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AusCheck Amendment Bill 2009

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2008-2009

 

 

 

 

 

 

THE PARLIAMENT OF THE COMMONWEALTH OF AUSTRALIA

 

 

 

HOUSE OF REPRESENTATIVES

 

 

 

AUSCHECK AMENDMENT BILL 2009

 

 

 

EXPLANATORY MEMORANDUM

 

 

 

 

 

 

 

 

 

 

 

 

 

 

(Circulated by authority of the Attorney-General,

the Hon Robert McClelland, MP)

 



AUSCHECK AMENDMENT BILL 2009

 

Outline

The main purpose of this Bill is to amend the AusCheck Act 2007 (‘the Act’) to provide a capacity for background checks under the Act to be carried out for national security purposes.  The current Act only allows background checks for the purposes of the Aviation Transport Security Act 2004 and the Maritime Transport and Offshore Facilities Security Act 2003 .

No requirement for any person to actually have a background check will be imposed as a result of the amendment to the Act.  Rather, the amendments will provide a bare capacity for the Attorney-General’s Department, carrying out its responsibility for conducting background checks, to conduct background checks that are required under authority of some other law.  A background check under the Act could then be identified as a requirement for access to places, things, substances or employment positions as specified by a regulatory scheme.

Background checking is used worldwide in a variety of security situations.  For example, in Australia, the United States and the United Kingdom, all airport personnel must undergo background checks. Background checking is generally used as one element of a personnel security framework and is part of the broader ‘security culture’ of an organisation consisting of staff awareness and understanding, ongoing security measures and checks, and the implementation of appropriate access controls for assets.

Where the Government decides that a background check should be a national security background check, separate legislative or other regulatory provisions would be required to establish the requirement for a check.   

A national security background check could be used to implement background checking policy in a number of areas where there is a perceived national security risk.  For example, the Council of Australian Governments (COAG) Review of Hazardous Materials has identified access to security sensitive biological materials as an area where activities need to be regulated to address national security risks (http://www.health.gov.au/internet/main/publishing.nsf/Content/ssba.htm#standards).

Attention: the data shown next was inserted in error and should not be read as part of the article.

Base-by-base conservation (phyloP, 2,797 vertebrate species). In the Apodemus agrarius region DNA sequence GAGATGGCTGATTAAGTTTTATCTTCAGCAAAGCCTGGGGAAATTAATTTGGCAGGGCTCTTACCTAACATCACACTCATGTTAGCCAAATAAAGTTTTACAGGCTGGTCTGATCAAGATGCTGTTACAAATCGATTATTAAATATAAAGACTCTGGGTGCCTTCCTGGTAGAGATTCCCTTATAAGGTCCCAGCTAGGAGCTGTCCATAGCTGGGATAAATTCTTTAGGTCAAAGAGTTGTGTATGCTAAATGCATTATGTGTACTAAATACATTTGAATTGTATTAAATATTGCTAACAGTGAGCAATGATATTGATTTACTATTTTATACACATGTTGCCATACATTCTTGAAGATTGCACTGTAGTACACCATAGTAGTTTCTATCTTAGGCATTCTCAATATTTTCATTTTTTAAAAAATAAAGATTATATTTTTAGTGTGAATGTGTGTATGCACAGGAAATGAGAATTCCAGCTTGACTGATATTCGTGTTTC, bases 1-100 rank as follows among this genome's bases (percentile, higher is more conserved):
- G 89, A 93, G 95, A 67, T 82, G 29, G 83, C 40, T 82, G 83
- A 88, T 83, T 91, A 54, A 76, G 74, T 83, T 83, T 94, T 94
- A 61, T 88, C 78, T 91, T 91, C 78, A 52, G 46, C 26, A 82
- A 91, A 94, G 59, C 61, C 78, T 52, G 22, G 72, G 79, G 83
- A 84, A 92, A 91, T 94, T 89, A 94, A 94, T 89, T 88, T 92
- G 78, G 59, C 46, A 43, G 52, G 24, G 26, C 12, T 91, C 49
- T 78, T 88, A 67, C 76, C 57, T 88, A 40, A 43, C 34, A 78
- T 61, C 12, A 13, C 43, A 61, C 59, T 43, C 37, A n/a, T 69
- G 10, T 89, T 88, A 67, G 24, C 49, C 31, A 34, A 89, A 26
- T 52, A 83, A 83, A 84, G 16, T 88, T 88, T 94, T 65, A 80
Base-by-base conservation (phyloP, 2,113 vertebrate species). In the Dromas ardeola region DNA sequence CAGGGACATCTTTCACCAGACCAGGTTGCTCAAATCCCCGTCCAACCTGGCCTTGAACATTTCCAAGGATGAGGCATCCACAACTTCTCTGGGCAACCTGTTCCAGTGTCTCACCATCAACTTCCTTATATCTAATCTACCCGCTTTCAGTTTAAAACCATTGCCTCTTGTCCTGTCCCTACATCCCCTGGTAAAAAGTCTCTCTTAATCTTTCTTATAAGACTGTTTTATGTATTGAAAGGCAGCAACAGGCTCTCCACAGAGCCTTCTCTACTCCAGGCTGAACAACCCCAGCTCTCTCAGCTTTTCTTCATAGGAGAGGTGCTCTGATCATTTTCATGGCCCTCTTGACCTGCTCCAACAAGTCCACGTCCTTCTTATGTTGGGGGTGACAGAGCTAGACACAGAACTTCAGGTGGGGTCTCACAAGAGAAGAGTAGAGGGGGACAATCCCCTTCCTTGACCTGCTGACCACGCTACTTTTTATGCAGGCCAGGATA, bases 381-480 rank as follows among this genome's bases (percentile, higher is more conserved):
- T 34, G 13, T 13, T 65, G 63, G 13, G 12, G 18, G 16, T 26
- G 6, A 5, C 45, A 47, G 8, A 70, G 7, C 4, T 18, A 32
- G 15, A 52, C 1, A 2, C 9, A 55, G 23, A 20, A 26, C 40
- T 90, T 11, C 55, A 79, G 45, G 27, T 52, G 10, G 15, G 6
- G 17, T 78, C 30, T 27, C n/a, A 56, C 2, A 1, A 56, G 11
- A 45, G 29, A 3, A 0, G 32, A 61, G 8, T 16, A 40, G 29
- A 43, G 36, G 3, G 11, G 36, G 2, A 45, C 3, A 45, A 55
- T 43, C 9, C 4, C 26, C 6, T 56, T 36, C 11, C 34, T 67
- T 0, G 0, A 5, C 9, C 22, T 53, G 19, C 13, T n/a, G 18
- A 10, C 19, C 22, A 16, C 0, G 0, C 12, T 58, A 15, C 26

The amendments will also include specific provisions to authorise and protect biometric information about an individual where this is required in order to complete a background check.  In conducting criminal history background checks it is sometimes necessary to confirm the identity of an individual so that police services can distinguish between people with the same or similar name and date of birth.  In these circumstances, it may not be possible to complete the background check unless the identity of the individual can be confirmed through the provision of further identification information such as fingerprints.  The amendments are intended to ensure that if AusCheck is required to facilitate the provision of this information to the relevant police jurisdiction, then this information will be (i) afforded all of the additional protections given to other AusCheck personal information; and (ii) not be available for any purpose other than a further background check.  This is intended to reflect the purpose of collecting this information in the first place which is the verification of a particular individual’s identity only.

 

As a consequence of the inclusion of a capacity to conduct national security background checks, the Bill also includes amendments to the provisions that give authority for AusCheck to provide an online verification service.  The online verification service is currently restricted to verifying aviation security identification cards and maritime security identification cards.  With the addition of a national security background check capacity, this authority is consequently expanded so that an online verification service may be used to verify other types of cards or licences that may be issued indicating that a person has undergone a national security background check.